Former Deputy Chief Justice Dikgang Moseneke delivers the 2016 Helen Suzman Memorial Lecture

Last night, former Deputy Chief Justice Dikgang Moseneke delivered the 2016 Helen Suzman Memorial Lecture, which is hosted by the Helen Suzman Foundation in association with the Gordon Institute of Business Science and the Kaplan Centre for Jewish Studies at UCT. He spoke on ‘shades of the rule of law and social justice’.

Justice Moseneke began by paying tribute to Helen Suzman, speaking of her commitment to prisoners’ rights, including, in particular, the right of prisoners to education. He remembered her regular visits to Robben Island during his imprisonment and her continued opposition to Robert Sobukwe’s indefinite detention.

His lecture centred on the three ways in which the rule of law can be understood. The first, formulated by A.V. Dicey in the nineteenth century, is merely that the words of the law must be obeyed. A shortcoming of this conception is that it permits evil legal systems, such as apartheid. The second is more substantive, purposive and justice-oriented, and a means to bring democracy and accountability to post-colonial societies. It is not, as some critics have claimed, a ‘post-liberal fetish’ or a means to entrench inequality.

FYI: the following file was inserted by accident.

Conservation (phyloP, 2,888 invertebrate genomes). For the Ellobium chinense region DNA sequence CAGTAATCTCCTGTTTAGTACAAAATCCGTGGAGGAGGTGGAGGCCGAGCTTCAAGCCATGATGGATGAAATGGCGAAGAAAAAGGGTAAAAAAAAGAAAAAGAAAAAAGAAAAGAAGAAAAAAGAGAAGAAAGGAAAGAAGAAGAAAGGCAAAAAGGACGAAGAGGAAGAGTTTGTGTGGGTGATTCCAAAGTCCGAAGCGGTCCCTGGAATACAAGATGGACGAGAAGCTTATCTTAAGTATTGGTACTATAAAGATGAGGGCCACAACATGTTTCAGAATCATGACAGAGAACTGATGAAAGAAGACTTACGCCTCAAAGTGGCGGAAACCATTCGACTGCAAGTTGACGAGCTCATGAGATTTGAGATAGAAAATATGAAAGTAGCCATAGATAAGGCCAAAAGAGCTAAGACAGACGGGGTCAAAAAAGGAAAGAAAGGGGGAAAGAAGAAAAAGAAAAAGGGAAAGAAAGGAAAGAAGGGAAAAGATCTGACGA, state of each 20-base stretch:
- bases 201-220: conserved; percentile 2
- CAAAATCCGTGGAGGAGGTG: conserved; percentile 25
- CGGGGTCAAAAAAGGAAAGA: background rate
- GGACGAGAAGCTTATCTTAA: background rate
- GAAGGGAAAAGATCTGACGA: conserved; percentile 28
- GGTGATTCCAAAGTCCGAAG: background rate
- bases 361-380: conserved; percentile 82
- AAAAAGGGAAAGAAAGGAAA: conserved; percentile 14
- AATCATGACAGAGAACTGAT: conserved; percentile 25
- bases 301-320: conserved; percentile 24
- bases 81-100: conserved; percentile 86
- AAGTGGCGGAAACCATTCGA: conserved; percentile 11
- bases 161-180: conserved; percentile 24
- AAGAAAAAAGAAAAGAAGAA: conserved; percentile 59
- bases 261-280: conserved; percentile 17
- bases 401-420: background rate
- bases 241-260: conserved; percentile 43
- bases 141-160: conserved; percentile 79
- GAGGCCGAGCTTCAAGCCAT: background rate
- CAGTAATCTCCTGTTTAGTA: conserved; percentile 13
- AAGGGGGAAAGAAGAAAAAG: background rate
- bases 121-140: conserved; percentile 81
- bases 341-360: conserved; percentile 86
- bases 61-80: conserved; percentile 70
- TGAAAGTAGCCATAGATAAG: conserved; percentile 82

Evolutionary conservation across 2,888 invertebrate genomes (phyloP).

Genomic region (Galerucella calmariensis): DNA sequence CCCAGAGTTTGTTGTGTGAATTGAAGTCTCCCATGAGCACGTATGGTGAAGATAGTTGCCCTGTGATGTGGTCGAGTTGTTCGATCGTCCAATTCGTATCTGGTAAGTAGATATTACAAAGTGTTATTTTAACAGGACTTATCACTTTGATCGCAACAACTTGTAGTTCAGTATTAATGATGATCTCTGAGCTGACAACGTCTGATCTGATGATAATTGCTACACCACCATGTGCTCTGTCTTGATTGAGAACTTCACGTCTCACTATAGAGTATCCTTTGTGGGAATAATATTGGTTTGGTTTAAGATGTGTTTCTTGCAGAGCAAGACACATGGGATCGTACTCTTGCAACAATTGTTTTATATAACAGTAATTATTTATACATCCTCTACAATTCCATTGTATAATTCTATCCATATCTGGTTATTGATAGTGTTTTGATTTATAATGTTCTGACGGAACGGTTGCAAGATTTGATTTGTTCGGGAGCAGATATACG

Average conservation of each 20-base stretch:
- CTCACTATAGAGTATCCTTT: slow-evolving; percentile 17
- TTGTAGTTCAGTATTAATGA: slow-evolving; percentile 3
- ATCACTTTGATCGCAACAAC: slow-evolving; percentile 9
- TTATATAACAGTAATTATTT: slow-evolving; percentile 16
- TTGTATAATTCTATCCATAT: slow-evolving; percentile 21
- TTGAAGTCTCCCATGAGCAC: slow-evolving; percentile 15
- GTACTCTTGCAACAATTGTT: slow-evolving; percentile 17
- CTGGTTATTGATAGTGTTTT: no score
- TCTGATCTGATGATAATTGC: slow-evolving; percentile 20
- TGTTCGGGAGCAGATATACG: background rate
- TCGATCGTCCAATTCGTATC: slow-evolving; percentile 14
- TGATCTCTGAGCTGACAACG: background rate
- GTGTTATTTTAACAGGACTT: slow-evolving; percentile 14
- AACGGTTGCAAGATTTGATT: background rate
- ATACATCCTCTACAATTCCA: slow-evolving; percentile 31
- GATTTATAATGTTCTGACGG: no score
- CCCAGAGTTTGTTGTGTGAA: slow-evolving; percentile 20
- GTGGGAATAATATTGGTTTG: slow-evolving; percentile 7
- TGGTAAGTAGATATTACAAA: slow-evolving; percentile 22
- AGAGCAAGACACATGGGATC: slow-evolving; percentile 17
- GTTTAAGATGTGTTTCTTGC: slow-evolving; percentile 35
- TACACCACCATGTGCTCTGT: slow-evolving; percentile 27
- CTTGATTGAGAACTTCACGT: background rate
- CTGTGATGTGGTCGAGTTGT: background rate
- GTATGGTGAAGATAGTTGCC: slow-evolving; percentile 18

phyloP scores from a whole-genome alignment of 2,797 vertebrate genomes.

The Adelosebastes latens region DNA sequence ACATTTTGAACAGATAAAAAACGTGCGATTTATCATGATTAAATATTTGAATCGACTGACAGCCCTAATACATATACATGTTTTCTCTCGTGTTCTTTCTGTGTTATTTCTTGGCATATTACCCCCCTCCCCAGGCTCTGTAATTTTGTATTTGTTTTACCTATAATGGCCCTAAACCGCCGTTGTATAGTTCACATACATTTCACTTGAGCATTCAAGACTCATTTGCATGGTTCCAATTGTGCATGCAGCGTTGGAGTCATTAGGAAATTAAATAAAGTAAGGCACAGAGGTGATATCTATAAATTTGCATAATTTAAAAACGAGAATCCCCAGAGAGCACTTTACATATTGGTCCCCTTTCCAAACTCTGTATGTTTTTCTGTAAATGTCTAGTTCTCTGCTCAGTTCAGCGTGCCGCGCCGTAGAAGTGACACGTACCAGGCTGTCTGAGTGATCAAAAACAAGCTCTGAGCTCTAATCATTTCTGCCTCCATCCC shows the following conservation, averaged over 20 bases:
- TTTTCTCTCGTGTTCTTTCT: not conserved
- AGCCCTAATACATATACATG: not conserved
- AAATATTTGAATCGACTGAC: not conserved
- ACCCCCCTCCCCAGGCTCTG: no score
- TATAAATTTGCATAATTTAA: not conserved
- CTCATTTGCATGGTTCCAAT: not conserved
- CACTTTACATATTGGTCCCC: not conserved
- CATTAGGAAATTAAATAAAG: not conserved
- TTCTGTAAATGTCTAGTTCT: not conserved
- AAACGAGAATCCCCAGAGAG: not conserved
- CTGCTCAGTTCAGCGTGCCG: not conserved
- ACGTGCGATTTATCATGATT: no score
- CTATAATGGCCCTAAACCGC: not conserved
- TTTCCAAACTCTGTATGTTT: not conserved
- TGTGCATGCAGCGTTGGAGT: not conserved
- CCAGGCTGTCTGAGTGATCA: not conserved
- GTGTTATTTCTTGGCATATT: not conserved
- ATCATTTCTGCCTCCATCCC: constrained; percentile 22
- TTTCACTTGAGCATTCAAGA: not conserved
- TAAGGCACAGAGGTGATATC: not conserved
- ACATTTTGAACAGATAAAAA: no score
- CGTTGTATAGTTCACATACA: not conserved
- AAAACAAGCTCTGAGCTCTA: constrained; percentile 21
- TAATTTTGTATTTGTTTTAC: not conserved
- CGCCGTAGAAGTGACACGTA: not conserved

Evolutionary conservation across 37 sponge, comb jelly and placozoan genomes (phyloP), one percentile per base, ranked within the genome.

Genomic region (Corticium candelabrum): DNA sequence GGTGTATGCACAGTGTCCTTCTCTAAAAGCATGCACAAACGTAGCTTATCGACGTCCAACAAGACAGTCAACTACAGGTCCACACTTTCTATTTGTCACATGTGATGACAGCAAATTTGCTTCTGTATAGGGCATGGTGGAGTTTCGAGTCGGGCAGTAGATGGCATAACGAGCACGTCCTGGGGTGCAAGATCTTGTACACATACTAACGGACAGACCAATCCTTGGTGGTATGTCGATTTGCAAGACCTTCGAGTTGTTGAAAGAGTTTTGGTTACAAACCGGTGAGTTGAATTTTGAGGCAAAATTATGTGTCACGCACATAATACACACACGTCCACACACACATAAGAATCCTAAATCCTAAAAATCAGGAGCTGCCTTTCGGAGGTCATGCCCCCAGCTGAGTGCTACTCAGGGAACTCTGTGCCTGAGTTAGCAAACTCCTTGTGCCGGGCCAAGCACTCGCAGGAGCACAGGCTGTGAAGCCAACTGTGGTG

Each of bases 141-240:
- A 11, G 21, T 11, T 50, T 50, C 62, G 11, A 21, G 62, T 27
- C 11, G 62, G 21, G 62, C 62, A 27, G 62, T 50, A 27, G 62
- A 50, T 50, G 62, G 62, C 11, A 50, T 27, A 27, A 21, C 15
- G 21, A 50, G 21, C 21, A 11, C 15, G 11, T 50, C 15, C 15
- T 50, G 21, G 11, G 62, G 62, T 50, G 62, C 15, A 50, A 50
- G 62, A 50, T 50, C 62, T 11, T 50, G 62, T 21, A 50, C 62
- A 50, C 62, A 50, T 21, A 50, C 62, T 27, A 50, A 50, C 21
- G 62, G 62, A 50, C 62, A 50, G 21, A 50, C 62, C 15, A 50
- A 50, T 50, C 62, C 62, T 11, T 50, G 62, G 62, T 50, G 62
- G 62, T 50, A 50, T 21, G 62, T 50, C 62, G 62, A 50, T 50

But Justice Moseneke focussed on a third conception of the rule of law: one inspired by the Constitution. Under this conception, the law must be used to realise the vision of our Constitution, a society of social justice, one in which entrenched poverty and inequality are genuinely tackled. It mandates a transformative ‘Marshall Plan’ for South Africa.

But to realise this conception of the rule of law, it is insufficient for social movements merely to litigate constitutional rights, whether they are socio-economic rights or rights based on the rule of law. We also cannot rely on Chapter 9 Institutions alone. The ultimate tool of accountability, and the ultimate means to transformation, is at the ballot box.

During question time, Justice Moseneke commented on the reality that much of the Constitution’s vision remains unrealised. He also addressed the issue of land reform. He argued that government policy was not sufficiently imaginative and assertive in addressing the problems around land, and that the fault did not lie with the Constitution’s property clause. Justice Moseneke also lamented the decision to withdraw from the ICC. When the rule of law fails domestically, it is an important, albeit imperfect, means to protect ordinary people from abuses of power.

Justice Moseneke argued that South Africa must address inequality and poverty. A generous conception of the rule of law is needed to address these challenges. And if we do not address them, the rule of law will not survive.

For the full transcript, click here.